Meskill, Carla and Anthony, Natasha 2014. Managing synchronous polyfocality in new media/new learning: Online language educators' instructional strategies. System, Vol. 42, p. 177.

    Shih, Ya-Chun 2014. Communication strategies in a multimodal virtual communication context. System, Vol. 42, p. 34.

    White, Cynthia 2014. The distance learning of foreign languages: A research agenda. Language Teaching, Vol. 47, Issue. 04, p. 538.

    Guo, Zhiyan and Guo, Zhizhuo 2013. Computer-Assisted Foreign Language Teaching and Learning.

    Hampel, Regine and de los Arcos, Beatriz 2013. Interacting at a distance: a critical review of the role of ICT in developing the learner–context interface in a university language programme. Innovation in Language Learning and Teaching, Vol. 7, Issue. 2, p. 158.

    Iino, Atsushi Yabuta, Yukiko and Nakamura, Yoichi 2013. 20 Years of EUROCALL: Learning from the Past, Looking to the Future. p. 112.


The use of videoconferencing to support multimodal interaction in an online language classroom

  • Regine Hampel (a1) and Ursula Stickler (a2)
  • DOI:
  • Published online: 27 April 2012

The introduction of virtual learning environments has made new tools available that have the potential to support learner communication and interaction, thus aiding second language acquisition both from a psycholinguistic and a sociocultural point of view. This article focuses on the use of videoconferencing in the context of a larger exploratory study to find out how interaction was influenced by the affordances of the environment. Taking a mainly qualitative approach, the authors analysed the written and spoken interaction in recorded videoconferencing sessions, alongside examining some quantitative data to reveal participation patterns. Exploring language learning interaction in a synchronous online medium allows us to show how this is a process mediated by interaction with experts and peers as well as by the artefacts used (e.g., technology) and how learners use and combine multiple modes to make meaning. Our findings illustrate how an online videoconferencing environment with its multiple modalities can be used in language teaching, how teachers and learners adapt to the multimodal online environment and how new patterns of communication emerge in the process.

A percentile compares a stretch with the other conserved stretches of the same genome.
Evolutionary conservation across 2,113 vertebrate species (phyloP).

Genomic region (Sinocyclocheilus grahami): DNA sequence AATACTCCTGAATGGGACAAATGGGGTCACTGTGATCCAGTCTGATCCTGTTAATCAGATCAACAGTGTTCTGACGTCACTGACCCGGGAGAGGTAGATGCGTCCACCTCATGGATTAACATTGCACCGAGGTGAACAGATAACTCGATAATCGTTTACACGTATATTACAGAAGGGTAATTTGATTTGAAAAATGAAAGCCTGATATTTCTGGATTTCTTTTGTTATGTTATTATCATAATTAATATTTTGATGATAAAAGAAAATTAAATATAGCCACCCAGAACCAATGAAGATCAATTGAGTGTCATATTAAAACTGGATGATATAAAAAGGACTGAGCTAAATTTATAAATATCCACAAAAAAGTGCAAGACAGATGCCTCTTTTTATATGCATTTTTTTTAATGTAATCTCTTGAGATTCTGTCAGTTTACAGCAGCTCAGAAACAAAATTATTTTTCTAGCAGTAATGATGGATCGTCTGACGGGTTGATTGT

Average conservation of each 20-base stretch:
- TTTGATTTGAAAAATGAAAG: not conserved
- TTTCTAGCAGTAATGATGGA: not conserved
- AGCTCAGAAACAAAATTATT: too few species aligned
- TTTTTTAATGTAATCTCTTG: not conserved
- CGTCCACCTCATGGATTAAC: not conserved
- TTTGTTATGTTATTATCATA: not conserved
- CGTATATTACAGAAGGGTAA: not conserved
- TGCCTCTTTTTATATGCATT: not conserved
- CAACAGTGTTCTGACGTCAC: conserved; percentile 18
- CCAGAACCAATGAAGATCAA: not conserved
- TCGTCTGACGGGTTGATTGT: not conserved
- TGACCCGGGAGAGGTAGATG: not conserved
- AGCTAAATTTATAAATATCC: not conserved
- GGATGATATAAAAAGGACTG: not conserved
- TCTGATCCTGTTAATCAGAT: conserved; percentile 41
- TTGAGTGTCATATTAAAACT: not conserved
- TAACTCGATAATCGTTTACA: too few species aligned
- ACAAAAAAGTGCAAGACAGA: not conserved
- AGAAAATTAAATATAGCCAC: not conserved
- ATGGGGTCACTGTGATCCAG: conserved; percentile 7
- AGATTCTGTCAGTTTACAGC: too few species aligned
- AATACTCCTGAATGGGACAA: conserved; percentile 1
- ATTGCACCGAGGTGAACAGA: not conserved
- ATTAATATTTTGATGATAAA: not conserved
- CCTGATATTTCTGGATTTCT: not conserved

Linked references
Hide All

This list contains references from the content that can be linked to their source. For a full set of references and notes please see the PDF or HTML where available.

C. Brouwer J. Wagner (2004) Developmental issues in second language conversation. Journal of Applied Linguistics, 1(1): 2947.

A. Firth J. Wagner (1997) On Discourse, Communication, and (Some) Fundamental Concepts in SLA Research. The Modern Language Journal, 81(iii): 285300.